, Corbin, KY

July 26, 2011

Baptist Regional Medical Center celebrates 25 years, Corbin, KY

CORBIN — Kristie Hamon / Staff Writer

Baptist Regional Medical Center celebrated its 25th anniversary Monday. The hospital celebrated in the cafeteria with cake, punch and chocolate covered strawberries.

Kathy Durham, a registered nurse in the outpatient surgery department, has worked at BRMC for 32 years, Sherrie Mays, a nurse and manager of the women and children and surgical departments has worked there for 30 years and Kenny Kimball, a registered respiratory therapist in the education department, has worked at BRMC for 27 years.

They all began working at the old hospital on Fourth Street, or Mitchell Street as they said it was called then.

Kimball said he was the third person to walk through the door when the new building opened 25 years ago.

Mays said she remembers having to transport patients from the old building to the new one when it first opened.

Kimball said moving from the old building to the new one was like going from a Chevrolet to a Rolls-Royce.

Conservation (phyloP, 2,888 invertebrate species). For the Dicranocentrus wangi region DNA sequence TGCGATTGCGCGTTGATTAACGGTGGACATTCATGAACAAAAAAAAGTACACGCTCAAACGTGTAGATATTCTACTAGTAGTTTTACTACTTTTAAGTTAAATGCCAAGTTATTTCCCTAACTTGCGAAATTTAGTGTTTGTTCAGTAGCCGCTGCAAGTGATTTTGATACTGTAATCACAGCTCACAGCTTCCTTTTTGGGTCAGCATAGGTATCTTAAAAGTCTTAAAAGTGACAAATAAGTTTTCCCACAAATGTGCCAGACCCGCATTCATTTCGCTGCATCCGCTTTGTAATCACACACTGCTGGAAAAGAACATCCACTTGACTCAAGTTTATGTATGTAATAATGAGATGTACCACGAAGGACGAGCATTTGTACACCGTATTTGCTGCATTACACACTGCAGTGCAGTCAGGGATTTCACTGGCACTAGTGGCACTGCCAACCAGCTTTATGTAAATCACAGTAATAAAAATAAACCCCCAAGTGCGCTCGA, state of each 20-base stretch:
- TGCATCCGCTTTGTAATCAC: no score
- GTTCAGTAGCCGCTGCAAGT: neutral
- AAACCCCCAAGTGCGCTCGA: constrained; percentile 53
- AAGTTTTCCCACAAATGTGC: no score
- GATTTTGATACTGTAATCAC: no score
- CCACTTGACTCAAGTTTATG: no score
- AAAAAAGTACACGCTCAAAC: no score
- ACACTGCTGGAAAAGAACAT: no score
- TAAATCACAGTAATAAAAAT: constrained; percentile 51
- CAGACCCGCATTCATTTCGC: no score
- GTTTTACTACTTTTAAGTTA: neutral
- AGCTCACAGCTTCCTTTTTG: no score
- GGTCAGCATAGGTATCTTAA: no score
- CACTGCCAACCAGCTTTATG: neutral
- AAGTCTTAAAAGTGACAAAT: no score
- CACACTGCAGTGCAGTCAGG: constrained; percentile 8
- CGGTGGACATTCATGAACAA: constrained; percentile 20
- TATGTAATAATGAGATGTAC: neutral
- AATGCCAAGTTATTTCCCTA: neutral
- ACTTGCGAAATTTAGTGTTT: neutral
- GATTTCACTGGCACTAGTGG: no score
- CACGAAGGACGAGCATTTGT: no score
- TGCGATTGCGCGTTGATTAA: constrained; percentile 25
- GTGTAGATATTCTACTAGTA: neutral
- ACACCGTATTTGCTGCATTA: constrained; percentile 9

Durham and Mays said the biggest change they have seen over the years is the technology.

Mays said now they use computerized charting, are able to do more laparoscopic (not as invasive) surgeries and even have robots operated by surgeons that perform some surgeries.

Kimball said he remembers when they got intercoms in the rooms.

“Before, we just hollered real loud.”

All three said they have been treated there and received great care.

“I manage all those people and they took care of me,” Mays said with a laugh.

All three said all of their children were born at BRMC and Mays and Durham said they were both born at the old building.

“We have a lot of long-term people who know what they’re doing,” Mays said.

Durham said patients enjoy being able to come back and see the people they know.

Kimball said BRMC has the same quality of any metropolitan city.

“Here we’ve got that southern comfort,” Kimball said.

The three said people come to BRMC from surrounding counties, including Clay, McCreary and Rockcastle, for their services.

“We want to be the leading hospital in southeast Kentucky,” Durham said.

Mays said she has worked at a couple of other hospitals but “this administration really cares for their employees.”